Self-affirmation and mortality salience: affirming values reduces worldview defense and death-thought accessibility.
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To the extent that cultural worldviews provide meaning in the face of existential concerns, specifically the inevitability of death, affirming a valued aspect of one's worldview should render reminders of death less threatening. The authors report two studies in support of this view. In Study 1, mortality salience led to derogation of a worldview violator unless participants had first affirmed an important value. In Study 2, self-affirmation before a reminder of death was associated with reduced accessibility of death-related thoughts a short while thereafter. The authors propose that actively affirming one's worldview alters reactions to reminders of mortality by reducing the accessibility of death-related thoughts, not by boosting self-esteem. These studies attest to the flexible nature of psychological self-defense and to the central role of cultural worldviews in managing death-related concerns.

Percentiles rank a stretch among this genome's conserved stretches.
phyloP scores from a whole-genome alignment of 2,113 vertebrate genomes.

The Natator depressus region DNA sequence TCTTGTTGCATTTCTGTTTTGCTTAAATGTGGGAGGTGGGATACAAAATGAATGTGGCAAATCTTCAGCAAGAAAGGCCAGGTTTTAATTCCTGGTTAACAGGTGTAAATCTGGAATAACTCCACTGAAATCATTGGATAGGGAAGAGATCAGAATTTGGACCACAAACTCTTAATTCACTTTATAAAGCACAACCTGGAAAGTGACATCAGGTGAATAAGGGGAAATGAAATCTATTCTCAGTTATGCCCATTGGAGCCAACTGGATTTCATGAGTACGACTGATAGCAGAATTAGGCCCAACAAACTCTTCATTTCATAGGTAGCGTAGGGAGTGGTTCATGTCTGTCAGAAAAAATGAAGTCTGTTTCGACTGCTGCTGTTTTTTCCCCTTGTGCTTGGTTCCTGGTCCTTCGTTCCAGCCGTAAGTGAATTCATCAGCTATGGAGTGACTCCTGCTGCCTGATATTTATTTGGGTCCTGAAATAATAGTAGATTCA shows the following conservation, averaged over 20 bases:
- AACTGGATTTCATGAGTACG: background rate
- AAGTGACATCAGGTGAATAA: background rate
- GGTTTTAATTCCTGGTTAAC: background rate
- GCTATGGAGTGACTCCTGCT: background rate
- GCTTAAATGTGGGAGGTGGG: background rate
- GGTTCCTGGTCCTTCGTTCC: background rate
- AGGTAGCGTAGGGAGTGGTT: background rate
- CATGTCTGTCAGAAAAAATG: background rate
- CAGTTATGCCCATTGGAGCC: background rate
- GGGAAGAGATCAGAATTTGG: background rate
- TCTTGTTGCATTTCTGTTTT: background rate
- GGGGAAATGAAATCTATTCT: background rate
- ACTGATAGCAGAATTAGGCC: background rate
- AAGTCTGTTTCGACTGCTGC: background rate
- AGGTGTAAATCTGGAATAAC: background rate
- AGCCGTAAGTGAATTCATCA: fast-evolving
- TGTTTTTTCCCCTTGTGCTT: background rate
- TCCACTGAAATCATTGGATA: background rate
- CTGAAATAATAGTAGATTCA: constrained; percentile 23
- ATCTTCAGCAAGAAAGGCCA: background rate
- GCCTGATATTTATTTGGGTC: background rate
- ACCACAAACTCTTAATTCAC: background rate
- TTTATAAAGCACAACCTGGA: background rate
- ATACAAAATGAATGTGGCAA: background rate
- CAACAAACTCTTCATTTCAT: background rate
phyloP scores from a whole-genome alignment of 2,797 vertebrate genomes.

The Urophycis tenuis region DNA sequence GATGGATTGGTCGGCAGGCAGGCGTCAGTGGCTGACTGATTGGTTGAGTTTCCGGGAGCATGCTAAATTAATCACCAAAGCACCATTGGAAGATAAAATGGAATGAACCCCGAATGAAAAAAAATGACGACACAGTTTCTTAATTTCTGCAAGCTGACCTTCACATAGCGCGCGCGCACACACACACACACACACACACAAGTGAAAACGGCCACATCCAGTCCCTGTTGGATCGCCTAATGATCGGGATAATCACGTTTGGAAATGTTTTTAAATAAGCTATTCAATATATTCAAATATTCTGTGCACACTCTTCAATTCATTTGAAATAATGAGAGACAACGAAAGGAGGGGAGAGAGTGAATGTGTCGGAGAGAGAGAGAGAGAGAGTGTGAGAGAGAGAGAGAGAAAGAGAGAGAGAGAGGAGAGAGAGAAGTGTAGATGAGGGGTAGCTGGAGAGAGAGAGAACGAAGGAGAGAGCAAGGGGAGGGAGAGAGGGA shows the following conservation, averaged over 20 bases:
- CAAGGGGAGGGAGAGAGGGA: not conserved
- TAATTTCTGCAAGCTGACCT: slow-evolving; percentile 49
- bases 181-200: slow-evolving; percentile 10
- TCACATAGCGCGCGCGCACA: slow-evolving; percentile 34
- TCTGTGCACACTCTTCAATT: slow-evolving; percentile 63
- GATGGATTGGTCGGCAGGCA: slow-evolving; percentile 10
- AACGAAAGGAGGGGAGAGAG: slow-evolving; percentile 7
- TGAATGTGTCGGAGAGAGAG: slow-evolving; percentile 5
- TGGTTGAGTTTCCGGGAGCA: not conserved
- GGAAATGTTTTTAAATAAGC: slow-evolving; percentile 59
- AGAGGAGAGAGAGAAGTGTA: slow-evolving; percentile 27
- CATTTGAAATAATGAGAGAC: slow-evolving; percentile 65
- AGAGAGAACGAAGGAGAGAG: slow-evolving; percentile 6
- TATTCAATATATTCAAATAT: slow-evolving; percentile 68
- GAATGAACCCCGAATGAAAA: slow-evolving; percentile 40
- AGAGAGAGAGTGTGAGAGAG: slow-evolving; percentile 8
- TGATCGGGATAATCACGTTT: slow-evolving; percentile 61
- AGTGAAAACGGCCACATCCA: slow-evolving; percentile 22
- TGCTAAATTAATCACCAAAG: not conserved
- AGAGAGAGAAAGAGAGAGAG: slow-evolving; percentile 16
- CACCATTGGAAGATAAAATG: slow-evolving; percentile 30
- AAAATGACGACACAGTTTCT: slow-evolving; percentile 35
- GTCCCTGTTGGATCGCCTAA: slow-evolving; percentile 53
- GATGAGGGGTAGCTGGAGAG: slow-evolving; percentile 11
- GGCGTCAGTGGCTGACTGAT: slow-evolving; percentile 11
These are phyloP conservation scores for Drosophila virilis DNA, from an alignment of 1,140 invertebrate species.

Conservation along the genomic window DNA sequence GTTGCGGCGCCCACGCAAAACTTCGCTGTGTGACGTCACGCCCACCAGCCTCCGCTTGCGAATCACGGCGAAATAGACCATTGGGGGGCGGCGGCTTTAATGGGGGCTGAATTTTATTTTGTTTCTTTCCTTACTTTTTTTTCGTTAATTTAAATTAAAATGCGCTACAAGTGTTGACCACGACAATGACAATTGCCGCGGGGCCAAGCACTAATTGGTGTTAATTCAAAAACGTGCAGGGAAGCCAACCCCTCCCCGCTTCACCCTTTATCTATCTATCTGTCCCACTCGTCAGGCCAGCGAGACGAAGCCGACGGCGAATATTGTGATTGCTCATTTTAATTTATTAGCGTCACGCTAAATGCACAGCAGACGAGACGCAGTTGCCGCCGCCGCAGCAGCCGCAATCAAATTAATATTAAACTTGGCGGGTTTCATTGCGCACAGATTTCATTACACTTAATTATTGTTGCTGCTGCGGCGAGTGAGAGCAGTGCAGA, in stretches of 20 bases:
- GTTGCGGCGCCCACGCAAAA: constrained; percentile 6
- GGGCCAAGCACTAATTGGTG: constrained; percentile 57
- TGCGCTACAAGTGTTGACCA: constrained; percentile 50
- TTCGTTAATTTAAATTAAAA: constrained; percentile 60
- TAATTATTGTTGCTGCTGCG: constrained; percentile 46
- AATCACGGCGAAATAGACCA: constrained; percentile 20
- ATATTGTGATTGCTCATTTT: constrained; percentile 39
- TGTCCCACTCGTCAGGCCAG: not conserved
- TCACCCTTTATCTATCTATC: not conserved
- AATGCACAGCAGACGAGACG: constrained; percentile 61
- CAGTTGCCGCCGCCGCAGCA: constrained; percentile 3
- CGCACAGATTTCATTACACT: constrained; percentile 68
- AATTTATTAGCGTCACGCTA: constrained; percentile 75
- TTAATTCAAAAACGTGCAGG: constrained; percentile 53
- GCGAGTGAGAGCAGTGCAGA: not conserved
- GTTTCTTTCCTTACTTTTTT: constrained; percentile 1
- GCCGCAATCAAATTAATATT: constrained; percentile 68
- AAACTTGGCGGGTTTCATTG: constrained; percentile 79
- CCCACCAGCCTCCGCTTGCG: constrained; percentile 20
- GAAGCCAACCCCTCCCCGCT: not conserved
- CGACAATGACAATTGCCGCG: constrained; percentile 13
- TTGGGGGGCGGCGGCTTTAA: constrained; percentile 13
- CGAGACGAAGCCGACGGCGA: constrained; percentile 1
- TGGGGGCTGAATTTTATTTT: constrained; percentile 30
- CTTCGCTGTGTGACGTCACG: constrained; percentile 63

author list (cited authors)
Schmeichel, B. J., & Martens, A
complete list of authors
Schmeichel, Brandon J||Martens, Andy